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Should there be giri chocolates at work? graph of japanese opinionRecently, Macromill Inc. published the results of a survey into Saint Valentine’s Day. They interviewed 515 female company employees aged between 20 and 39 from their internet monitor group over two days towards the end of January this year. In the sample 57 women or 11.1% were aged between 20 and 24, 169 or 32.8% between 25 and 30, 182 or 35.3% between 30 and 34, and 107 or 20.8% between 35 and 39.

In Japan, Saint Valentine’s Day actually incorporates two different celebrations. Before I mention them, note that this day is just for women to give stuff to men; we get our chance next month, on White Day, the 14th of March. One celebration is, of course, the one we all know in the west, giving a present to your object of affection. The second is “male appreciation day”, where 義理チョコ, giri chocolates, are given to men, usually work colleagues, in theory given freely as an expression of thanks, but the word “giri” can be translated as “obligatory”, indicating that most female employees have to pay for chocolates for all the men in the office. Mari Kanazawa covers this issue today in her own inimitable style, as does Shari at My So-Called Japanese Life.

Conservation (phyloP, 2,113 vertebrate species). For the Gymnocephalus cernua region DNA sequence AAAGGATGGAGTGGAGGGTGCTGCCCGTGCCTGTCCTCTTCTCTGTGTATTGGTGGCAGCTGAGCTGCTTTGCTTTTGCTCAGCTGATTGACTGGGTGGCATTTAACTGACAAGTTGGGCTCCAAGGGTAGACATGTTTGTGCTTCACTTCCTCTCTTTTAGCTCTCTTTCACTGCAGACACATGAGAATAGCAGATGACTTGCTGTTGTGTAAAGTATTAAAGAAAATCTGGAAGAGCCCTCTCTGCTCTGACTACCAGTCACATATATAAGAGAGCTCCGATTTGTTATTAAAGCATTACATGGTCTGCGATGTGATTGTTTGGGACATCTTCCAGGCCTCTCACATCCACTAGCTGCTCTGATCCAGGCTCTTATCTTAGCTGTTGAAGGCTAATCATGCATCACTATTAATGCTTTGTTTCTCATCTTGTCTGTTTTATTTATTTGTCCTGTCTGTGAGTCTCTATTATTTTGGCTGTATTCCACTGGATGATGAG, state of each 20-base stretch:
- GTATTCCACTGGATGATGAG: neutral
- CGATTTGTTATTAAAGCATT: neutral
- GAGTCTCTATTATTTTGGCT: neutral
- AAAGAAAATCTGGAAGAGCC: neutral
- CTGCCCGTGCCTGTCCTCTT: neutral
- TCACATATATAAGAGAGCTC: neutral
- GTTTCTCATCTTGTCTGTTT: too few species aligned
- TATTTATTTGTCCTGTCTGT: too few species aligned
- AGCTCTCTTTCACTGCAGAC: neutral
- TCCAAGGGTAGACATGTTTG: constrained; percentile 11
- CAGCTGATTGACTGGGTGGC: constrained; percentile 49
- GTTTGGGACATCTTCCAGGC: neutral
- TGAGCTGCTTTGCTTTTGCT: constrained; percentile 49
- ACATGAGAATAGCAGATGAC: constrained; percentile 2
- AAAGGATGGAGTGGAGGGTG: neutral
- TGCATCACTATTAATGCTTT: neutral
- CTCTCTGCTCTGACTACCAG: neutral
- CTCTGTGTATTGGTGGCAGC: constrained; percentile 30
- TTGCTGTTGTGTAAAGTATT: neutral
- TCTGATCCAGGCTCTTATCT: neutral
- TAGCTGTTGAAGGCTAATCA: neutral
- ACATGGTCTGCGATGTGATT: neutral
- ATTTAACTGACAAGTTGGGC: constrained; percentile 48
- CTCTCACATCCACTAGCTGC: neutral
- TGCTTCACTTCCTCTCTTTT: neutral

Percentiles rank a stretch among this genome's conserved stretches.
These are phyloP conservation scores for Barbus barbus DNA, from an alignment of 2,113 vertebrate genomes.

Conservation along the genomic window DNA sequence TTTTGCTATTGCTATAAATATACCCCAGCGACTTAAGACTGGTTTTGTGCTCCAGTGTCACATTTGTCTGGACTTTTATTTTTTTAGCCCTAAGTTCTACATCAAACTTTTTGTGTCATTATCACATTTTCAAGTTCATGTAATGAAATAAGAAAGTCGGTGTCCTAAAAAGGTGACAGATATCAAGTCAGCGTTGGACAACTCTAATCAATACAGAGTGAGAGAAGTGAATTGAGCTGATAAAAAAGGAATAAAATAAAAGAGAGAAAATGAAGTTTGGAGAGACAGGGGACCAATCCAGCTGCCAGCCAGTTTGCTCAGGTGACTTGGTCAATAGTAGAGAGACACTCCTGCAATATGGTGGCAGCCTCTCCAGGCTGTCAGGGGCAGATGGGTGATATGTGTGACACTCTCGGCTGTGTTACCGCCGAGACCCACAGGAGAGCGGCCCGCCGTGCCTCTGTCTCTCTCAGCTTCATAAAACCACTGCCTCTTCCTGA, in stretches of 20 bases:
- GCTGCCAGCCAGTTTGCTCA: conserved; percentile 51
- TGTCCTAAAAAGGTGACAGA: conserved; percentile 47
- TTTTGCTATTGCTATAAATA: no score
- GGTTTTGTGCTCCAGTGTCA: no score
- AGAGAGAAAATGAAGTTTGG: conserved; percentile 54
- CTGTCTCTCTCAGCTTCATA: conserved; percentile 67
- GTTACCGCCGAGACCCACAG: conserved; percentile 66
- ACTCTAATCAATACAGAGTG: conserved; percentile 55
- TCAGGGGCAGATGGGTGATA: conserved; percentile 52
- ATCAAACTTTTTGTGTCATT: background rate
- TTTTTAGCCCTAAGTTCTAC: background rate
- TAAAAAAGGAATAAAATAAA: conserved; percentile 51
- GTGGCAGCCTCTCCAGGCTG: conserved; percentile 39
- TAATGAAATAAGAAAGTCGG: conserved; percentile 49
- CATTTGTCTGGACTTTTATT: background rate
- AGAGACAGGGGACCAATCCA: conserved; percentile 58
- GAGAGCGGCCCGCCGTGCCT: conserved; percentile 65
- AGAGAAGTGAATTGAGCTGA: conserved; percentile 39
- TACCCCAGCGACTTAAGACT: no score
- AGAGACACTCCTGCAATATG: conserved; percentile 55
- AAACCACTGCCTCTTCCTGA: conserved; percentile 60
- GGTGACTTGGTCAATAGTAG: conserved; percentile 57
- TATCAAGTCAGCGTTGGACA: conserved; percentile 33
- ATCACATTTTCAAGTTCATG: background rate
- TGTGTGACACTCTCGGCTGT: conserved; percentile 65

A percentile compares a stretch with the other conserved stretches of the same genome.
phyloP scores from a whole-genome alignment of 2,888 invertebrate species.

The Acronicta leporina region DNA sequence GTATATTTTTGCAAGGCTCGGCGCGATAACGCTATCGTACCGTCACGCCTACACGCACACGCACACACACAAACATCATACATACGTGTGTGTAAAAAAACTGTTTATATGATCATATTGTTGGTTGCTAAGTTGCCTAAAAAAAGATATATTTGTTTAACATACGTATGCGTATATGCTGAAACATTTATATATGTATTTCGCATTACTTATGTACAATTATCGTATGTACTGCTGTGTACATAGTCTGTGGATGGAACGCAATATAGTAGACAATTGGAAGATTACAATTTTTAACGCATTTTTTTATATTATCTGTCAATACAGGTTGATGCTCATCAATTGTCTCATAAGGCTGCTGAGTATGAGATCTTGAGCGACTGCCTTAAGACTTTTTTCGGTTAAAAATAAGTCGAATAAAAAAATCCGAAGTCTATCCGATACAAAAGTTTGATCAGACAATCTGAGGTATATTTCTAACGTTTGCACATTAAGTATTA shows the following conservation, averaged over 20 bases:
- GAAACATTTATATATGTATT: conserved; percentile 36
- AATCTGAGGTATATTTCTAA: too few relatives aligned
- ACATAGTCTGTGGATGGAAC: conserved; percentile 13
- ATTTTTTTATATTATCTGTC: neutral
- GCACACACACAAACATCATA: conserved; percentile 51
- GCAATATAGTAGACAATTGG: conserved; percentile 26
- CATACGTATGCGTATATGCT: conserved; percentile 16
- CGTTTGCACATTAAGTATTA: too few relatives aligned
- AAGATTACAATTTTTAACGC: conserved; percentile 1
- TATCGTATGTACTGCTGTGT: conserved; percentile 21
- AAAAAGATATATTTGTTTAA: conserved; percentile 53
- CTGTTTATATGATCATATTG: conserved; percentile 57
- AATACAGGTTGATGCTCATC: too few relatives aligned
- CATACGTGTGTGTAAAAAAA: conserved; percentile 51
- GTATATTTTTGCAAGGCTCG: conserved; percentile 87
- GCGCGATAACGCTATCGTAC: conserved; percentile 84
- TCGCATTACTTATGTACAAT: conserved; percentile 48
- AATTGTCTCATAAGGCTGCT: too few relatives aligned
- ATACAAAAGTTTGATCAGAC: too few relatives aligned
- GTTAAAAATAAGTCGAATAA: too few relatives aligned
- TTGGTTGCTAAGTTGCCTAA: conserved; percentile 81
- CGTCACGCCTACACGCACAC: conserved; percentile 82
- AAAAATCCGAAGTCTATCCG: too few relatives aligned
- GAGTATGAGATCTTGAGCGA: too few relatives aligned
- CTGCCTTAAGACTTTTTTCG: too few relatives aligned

At work there’s quite a fair haul of goodies – there is the standard chocolates (Royce, from our company shop), then some Zunda beans Pretz (I think they are a Valentine gift anyway!), and a huge selection of hand-made cakes by one of my colleague’s wife, whose hobby is making cakes for us. I had a lovely cherry sponge, done to the quality (including the obligatory double-wrapping) of commercial cakes.

Q1: Do you plan to buy chocolates for Valentine’s Day this year? (Sample size=515)

Yes 77.9%
No (to Q7) 13.4%
Don’t know (to Q7) 8.7%

Looking at the breakdown by age, there was little significant difference to be noted.

Q2: For whom do you plan to buy chocolates? (Sample size=401, multiple answer)

Husband or boyfriend 70.6%
Prospective boyfriend 12.7%
Family 44.1%
Boss 48.1%